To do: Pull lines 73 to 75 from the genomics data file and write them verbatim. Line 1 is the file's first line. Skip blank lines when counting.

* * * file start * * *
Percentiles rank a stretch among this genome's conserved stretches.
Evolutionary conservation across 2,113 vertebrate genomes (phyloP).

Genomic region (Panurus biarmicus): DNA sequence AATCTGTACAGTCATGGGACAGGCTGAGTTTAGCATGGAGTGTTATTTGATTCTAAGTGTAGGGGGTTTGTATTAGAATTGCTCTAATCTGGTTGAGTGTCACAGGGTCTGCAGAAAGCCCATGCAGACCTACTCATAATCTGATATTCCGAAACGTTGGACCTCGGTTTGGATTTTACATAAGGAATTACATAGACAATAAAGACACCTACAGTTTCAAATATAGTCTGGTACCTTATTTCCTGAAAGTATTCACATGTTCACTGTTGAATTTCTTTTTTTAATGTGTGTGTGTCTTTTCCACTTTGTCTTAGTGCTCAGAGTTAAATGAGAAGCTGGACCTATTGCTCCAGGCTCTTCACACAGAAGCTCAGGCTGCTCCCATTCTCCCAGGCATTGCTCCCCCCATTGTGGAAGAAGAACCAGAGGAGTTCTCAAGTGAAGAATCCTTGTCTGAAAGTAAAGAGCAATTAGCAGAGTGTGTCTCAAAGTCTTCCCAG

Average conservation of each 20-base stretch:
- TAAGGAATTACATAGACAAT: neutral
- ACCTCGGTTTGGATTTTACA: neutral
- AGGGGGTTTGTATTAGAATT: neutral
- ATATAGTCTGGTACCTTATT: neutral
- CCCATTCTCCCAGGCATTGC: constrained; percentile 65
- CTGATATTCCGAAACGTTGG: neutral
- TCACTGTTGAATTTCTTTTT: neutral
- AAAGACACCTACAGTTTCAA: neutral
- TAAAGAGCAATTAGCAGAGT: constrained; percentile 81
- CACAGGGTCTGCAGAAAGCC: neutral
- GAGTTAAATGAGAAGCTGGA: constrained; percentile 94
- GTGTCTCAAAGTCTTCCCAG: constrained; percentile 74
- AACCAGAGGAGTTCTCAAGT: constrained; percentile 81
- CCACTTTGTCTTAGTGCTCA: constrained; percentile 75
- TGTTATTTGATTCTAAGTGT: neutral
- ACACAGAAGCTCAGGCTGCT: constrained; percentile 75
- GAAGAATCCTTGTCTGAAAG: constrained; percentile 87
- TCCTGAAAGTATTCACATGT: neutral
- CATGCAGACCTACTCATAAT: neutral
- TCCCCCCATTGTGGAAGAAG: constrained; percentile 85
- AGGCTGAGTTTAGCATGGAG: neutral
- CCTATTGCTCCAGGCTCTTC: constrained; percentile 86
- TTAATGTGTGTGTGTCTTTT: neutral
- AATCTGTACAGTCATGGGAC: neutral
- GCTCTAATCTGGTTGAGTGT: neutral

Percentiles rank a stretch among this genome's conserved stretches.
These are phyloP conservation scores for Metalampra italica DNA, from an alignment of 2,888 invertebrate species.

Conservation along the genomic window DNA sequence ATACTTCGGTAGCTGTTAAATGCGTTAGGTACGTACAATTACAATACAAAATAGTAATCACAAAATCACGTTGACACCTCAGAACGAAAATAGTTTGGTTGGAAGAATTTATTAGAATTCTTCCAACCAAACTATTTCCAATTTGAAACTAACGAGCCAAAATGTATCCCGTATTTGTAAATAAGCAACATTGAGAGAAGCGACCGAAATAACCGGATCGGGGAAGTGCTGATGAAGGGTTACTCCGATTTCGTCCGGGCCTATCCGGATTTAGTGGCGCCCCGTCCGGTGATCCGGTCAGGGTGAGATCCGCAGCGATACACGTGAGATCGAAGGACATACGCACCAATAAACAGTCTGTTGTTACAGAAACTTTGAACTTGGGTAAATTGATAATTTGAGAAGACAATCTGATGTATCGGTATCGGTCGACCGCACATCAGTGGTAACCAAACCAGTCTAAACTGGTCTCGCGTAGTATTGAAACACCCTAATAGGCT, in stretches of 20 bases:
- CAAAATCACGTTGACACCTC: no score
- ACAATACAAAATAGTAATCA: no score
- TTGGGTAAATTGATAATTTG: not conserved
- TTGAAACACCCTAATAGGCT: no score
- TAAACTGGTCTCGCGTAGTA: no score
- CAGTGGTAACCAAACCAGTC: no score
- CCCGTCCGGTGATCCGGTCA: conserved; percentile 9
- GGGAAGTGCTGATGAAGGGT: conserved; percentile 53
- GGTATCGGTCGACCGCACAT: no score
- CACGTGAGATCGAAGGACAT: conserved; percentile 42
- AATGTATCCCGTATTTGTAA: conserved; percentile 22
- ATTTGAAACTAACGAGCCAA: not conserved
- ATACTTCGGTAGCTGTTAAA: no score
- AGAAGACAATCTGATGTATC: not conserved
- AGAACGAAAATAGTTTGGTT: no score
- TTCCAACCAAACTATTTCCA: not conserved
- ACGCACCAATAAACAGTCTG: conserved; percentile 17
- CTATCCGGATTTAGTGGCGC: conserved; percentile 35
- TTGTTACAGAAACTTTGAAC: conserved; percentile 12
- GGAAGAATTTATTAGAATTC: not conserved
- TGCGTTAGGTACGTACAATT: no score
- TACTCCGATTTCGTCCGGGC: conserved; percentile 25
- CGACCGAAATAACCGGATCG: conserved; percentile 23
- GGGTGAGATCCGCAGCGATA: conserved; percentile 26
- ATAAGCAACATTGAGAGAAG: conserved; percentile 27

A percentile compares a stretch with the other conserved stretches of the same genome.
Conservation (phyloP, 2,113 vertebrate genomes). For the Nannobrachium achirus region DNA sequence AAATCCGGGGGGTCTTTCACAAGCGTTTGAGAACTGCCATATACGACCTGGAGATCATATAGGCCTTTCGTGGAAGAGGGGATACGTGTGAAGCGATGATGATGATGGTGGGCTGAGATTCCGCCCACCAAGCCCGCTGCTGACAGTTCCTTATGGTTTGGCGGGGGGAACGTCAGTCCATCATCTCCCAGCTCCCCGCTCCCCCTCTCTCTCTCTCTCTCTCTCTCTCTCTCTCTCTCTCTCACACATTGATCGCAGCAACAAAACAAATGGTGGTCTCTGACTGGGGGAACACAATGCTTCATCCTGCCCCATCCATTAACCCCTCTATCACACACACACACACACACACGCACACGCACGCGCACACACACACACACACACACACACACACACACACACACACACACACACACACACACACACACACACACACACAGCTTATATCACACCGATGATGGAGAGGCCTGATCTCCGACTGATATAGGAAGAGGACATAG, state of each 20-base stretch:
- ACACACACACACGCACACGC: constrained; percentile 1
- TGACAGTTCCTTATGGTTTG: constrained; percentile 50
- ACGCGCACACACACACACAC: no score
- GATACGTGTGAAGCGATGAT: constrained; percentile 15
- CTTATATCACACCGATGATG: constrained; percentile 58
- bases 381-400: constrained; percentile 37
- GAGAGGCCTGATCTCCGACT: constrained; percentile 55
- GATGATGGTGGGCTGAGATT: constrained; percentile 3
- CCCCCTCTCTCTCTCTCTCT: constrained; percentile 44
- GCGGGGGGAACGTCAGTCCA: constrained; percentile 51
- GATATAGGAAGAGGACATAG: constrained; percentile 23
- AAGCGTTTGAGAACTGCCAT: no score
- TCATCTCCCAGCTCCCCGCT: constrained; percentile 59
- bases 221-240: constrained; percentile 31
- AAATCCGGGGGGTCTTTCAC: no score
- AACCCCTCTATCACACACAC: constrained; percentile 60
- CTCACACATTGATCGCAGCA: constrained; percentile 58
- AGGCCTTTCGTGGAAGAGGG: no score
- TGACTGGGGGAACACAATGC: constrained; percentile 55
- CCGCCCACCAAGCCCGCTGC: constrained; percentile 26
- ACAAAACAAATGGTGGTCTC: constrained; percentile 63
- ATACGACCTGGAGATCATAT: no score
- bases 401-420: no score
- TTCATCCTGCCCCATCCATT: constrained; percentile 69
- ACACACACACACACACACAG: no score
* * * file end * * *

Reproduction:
- bases 221-240: constrained; percentile 31
- AAATCCGGGGGGTCTTTCAC: no score
- AACCCCTCTATCACACACAC: constrained; percentile 60